Management of court infrastructure – ensuring that the courthouse is accessible, secure, well equipped and maintained, has sufficient space and courtrooms – is often constrained by limited resources. Whether court funding is sufficient or inadequate, facility management is essential for maintaining existing facilities and advocating for improvements. As is the case with financial management, responsibility for court infrastructure may be assigned to a court manager or it may be centrally organized and under the authority of the ministry of justice or a judicial council.
Courts are complex organizations with varied operational needs, including court user services, case filing, accessibility accommodations, sufficient courtroom equipment, record maintenance, security, as well as fines and fees collection.
Continuity of Operations Plans
A Continuity of Operations Plan (COOP) is a plan for court to be prepared for disasters. Examples of court interruptions include natural disasters, fire, public disturbances, loss of electricity, and health emergencies like a pandemic.
Operations management should include a plan for the continuous operation of the court during an emergency situation. A COOP address needs such as protecting court records and equipment. It also identifies core staff and judges essential for a minimum operation of the court and sets forth a plan for communication among court personnel and judges as well as with emergency services (police, fire department and medical responders should be organized).
Court files constitute the core of the work done by judges and administrative staff. They include case and docket related documents, records related to finance and budget, human resources management, facility management, and administrative documents like court policies and procedures. These files and records must be accessible and secure. Court administration policy includes rules for publication, archiving, and destruction.
In many countries court records remain paper-based files. Management policies are necessary to ensure that they are stored in safe and secured areas, and that there is sufficient space for storage.
An increasing number of countries have introduced court quality policies to assess court performance -- how courts operate, not the quality of judges performance or their judgments. The courts in Rovaniemi, Finland established Working Groups for Quality. In 2003, these groups developed benchmarks to assess the judicial process, court judgments, treatment of parties and the public, timeliness, and judge/court staff competencies. They used self-evaluations, surveys, expert evaluations, and statistical analysis. The judiciary of Lithuania adapted the Common Assessment Framework (CAF) to assess court performance. CAF focuses on user feedback, strategic planning, staff performance, resource management, and process modalities.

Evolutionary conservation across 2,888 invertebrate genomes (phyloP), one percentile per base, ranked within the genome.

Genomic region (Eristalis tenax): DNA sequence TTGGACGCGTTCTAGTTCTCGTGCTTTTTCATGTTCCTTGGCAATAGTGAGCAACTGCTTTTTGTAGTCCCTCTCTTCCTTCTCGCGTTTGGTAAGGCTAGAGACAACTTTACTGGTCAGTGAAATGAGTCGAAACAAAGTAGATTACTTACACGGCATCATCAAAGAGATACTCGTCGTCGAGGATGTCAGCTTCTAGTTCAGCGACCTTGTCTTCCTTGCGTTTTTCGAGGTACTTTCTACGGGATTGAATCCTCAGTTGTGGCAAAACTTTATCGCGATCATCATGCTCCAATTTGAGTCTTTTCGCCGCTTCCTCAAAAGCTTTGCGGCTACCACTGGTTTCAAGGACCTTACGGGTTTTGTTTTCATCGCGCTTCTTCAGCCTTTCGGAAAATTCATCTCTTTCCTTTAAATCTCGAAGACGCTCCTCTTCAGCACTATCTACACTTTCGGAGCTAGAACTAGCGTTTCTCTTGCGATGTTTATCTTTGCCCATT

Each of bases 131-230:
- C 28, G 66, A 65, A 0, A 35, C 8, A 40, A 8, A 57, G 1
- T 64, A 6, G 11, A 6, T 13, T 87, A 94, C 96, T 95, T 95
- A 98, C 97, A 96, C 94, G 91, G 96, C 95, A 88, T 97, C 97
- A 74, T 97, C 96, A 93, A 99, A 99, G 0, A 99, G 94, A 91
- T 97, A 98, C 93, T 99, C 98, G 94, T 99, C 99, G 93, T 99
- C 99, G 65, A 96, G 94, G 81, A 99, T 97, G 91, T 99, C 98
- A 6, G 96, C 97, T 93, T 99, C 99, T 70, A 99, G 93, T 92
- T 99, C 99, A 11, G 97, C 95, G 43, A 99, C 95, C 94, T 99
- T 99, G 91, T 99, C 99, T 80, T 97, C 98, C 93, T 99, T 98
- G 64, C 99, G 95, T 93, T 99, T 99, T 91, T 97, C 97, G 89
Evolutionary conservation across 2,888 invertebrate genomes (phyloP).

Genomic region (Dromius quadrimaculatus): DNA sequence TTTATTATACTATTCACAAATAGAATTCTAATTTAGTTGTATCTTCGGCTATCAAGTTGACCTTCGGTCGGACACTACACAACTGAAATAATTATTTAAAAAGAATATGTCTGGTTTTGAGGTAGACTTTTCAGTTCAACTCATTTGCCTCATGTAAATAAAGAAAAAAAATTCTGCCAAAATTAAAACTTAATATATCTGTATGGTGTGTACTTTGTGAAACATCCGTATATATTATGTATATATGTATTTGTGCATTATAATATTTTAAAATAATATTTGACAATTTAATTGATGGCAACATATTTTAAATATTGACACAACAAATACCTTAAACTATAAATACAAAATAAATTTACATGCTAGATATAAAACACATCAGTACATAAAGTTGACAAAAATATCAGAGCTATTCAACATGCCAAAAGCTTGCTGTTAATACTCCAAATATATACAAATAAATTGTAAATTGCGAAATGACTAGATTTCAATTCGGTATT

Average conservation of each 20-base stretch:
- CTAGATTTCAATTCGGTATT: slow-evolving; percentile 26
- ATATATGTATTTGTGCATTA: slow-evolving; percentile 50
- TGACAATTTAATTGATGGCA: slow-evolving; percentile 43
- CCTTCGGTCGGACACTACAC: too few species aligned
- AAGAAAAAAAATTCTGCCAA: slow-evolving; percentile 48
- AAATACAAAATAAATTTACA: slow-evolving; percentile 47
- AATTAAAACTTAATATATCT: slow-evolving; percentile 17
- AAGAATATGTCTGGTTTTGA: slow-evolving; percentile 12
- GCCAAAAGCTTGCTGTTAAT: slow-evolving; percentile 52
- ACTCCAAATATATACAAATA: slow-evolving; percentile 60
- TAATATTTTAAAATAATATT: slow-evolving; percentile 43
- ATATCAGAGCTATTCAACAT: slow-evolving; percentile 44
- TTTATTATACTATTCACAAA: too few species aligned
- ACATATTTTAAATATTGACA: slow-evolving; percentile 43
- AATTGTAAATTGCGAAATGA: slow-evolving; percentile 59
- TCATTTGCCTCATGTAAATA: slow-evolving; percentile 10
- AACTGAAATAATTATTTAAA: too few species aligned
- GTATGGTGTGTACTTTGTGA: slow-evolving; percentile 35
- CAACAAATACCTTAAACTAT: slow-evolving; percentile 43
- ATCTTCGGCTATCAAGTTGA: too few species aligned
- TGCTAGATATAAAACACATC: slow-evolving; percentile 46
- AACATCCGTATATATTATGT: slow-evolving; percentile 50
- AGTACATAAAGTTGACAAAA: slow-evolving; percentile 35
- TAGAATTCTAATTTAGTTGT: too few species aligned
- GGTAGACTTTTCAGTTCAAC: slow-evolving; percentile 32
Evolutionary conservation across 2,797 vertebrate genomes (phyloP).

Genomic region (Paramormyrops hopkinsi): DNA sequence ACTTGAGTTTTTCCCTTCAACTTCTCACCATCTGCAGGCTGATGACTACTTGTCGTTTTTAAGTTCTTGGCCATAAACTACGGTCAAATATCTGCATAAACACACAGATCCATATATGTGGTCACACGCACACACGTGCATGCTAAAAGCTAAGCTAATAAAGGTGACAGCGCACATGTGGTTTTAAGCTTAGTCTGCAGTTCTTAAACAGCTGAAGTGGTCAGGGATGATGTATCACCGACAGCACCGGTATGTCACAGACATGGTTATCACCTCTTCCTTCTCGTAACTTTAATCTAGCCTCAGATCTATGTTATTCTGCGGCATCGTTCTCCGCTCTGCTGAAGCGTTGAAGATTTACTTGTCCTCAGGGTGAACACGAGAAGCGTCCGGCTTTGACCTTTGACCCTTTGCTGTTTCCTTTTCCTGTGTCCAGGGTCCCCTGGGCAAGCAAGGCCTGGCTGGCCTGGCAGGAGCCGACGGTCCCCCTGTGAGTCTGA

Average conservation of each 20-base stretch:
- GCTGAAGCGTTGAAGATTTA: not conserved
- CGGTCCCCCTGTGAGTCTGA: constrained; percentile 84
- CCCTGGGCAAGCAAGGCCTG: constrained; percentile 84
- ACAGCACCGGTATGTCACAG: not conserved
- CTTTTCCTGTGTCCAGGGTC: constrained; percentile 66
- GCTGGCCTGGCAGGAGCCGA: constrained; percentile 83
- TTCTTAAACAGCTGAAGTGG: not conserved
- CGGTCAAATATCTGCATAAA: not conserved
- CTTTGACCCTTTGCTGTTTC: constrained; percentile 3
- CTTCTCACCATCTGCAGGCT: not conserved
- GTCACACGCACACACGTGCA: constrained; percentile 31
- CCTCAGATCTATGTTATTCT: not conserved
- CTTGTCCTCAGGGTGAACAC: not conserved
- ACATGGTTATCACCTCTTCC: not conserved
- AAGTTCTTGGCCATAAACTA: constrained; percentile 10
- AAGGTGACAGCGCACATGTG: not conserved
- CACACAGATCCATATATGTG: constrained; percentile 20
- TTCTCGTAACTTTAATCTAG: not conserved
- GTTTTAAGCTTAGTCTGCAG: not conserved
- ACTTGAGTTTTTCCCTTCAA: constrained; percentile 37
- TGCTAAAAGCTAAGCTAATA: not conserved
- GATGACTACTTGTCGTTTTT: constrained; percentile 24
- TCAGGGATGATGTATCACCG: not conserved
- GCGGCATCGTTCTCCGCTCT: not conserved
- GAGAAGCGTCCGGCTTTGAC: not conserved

The International Framework of Court Excellence (IFCE) is another court assessment tool. The Framework is built around seven areas of excellence: leadership, strategic management, workforce, infrastructure and processes, user engagement, access to justice, and public trust and confidence. More information about the Framework can be found here. The Dubai International Finance Centre Court adopted the IFCE in 2009. In 2012, the court implemented a self-assessment using the Framework, leading to the implementation of initiatives to improve judicial education, court services, and performance management. Indonesia’s Batulicin District Court conducted a self-assessment based on the Framework in 2014; it used the data gathered to develop policies for improving court planning and addressing court-user complaints.
Who: Court Governance
Judicial governance and leadership play a significant role in court administration. There are different models for structuring administrative oversight. In some countries both governance and management rest in a single entity; in other countries, the judiciary has leadership authority, but court administration is tasked to a separate entity.
- Ministry of Justice: In many civil law countries, as well as the United Kingdom and Saudi Arabia, the Ministry of Justice is responsible for the central management of the courts, including tasks ranging from budget development to building maintenance.
- High Judicial Council: Judicial councils exist in many countries, though the scope of their responsibilities can vary. In Colombia, Denmark, Sweden, Norway, The Netherlands, Ireland, and Syria, a judicial council has both governance and court management authority.
- Supreme Court: In China, Kazakhstan, the Russian Federation, and many US state court systems, the supreme court is the governing entity of the judicial system. However, the court may delegate management responsibility to an administrative agency under its jurisdiction. For example, Russia’s Judicial Department is an organ of the supreme court tasked with court management.